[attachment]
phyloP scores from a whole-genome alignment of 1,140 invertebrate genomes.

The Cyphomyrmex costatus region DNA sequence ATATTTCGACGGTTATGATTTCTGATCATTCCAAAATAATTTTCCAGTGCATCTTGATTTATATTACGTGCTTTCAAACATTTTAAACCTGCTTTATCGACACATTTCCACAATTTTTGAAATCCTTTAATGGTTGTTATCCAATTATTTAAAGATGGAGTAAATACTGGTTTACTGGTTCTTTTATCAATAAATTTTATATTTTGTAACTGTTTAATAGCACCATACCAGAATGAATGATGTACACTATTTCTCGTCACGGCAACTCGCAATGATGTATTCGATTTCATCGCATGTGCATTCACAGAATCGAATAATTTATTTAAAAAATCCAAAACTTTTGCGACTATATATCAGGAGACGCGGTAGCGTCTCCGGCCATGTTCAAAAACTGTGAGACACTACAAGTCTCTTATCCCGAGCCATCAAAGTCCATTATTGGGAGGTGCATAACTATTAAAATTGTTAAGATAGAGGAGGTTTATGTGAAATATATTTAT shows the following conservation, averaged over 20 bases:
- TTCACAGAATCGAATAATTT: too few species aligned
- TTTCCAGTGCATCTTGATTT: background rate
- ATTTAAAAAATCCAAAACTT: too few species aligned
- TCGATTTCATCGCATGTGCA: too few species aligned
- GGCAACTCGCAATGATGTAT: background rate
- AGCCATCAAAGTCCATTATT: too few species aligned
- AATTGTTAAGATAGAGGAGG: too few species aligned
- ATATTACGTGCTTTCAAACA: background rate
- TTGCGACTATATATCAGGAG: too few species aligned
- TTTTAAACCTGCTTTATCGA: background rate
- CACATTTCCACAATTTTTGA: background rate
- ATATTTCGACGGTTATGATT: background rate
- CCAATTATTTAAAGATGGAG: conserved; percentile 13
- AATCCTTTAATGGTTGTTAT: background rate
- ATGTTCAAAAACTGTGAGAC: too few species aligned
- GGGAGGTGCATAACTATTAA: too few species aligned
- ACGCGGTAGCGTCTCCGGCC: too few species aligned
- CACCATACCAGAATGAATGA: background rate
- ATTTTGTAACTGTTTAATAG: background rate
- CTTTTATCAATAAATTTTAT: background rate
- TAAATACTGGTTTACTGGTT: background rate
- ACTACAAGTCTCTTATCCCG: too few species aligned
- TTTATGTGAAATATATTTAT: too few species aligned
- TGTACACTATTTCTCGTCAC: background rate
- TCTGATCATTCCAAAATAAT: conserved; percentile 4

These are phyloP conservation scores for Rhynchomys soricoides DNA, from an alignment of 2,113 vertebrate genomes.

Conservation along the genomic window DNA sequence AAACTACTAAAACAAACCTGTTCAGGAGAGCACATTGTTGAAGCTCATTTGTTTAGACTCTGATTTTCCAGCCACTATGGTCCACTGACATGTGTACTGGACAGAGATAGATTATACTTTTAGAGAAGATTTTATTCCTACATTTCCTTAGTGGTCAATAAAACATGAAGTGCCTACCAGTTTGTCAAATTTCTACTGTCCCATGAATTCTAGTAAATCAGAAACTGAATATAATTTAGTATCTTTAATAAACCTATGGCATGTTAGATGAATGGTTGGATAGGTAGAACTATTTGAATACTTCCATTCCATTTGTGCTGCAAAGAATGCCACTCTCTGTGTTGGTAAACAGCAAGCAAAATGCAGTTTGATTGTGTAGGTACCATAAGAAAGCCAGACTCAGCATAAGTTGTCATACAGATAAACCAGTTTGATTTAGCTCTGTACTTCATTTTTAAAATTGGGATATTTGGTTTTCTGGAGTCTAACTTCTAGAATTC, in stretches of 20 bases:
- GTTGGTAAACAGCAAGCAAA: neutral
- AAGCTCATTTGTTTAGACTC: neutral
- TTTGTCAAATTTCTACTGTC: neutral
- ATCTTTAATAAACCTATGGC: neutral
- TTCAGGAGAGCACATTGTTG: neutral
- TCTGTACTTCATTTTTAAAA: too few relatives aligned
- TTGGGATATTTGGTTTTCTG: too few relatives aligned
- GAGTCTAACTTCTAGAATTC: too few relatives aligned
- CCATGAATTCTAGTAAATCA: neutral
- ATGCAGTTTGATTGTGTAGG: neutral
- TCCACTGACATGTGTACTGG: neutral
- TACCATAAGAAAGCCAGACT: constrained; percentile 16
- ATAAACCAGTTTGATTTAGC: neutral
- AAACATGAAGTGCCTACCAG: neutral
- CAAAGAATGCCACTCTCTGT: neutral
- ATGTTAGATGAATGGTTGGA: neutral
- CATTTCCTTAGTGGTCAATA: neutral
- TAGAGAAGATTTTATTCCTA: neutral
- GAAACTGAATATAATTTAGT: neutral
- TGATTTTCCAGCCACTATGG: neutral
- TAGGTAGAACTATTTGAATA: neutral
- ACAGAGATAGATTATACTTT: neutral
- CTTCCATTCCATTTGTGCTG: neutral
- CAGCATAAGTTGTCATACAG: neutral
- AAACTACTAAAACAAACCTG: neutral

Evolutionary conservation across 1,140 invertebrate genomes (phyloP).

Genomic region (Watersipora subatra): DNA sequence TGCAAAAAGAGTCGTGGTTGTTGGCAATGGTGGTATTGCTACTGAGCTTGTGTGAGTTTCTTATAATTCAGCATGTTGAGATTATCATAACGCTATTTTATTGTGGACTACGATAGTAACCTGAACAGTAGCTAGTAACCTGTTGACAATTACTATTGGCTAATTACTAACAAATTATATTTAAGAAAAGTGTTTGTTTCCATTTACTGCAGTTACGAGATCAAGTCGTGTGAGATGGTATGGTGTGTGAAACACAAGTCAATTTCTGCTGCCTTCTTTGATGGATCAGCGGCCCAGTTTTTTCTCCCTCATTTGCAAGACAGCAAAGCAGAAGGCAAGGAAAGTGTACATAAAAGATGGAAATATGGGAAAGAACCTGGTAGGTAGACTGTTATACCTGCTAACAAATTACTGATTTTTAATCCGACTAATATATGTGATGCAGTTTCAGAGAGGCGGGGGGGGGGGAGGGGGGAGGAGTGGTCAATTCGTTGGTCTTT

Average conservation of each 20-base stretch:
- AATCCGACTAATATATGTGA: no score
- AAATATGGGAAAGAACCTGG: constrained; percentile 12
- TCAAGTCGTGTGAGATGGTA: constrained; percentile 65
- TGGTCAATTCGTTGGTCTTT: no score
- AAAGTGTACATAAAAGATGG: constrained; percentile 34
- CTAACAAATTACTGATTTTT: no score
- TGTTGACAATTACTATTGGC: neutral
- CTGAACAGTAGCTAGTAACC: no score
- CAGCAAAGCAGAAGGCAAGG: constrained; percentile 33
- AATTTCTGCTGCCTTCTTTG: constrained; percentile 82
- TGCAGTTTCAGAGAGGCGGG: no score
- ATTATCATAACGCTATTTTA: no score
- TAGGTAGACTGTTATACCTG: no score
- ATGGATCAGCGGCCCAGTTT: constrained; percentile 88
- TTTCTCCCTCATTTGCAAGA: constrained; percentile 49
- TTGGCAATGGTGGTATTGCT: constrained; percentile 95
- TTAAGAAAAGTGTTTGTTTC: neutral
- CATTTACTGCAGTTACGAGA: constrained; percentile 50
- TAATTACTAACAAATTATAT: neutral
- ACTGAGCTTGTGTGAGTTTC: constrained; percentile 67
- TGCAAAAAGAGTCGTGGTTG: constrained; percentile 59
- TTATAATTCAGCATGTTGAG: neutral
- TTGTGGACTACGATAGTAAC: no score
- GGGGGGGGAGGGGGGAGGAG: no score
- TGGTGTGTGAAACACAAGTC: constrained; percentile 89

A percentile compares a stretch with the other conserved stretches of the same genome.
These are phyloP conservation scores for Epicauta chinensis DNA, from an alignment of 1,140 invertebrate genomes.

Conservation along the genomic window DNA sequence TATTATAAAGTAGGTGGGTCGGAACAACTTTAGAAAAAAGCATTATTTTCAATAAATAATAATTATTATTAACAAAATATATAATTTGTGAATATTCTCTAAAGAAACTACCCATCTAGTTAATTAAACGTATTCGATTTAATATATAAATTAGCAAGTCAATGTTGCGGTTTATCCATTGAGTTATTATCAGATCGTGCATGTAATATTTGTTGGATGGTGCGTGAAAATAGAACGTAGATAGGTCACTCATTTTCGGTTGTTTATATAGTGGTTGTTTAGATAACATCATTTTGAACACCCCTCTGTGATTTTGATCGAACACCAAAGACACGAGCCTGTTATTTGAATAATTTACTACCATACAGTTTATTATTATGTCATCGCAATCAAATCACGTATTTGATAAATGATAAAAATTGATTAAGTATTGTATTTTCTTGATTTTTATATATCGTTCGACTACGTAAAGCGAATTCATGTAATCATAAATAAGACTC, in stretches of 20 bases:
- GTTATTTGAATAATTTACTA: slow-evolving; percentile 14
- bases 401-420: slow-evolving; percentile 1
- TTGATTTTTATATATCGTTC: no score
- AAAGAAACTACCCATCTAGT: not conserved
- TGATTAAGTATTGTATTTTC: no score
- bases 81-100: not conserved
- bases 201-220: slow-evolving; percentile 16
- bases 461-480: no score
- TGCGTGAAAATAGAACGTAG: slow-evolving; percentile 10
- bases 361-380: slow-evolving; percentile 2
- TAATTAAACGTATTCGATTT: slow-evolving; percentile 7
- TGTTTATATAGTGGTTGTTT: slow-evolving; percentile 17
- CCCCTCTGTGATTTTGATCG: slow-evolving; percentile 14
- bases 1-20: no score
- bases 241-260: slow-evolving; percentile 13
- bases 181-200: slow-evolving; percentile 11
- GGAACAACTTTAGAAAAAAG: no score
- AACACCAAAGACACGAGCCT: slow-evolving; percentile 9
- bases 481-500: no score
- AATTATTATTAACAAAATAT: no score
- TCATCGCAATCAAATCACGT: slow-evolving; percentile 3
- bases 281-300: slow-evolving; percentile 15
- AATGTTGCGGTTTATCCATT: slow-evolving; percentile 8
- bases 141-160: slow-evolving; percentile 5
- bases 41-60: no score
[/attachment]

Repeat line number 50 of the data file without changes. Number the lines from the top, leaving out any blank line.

- TAGGTAGAACTATTTGAATA: neutral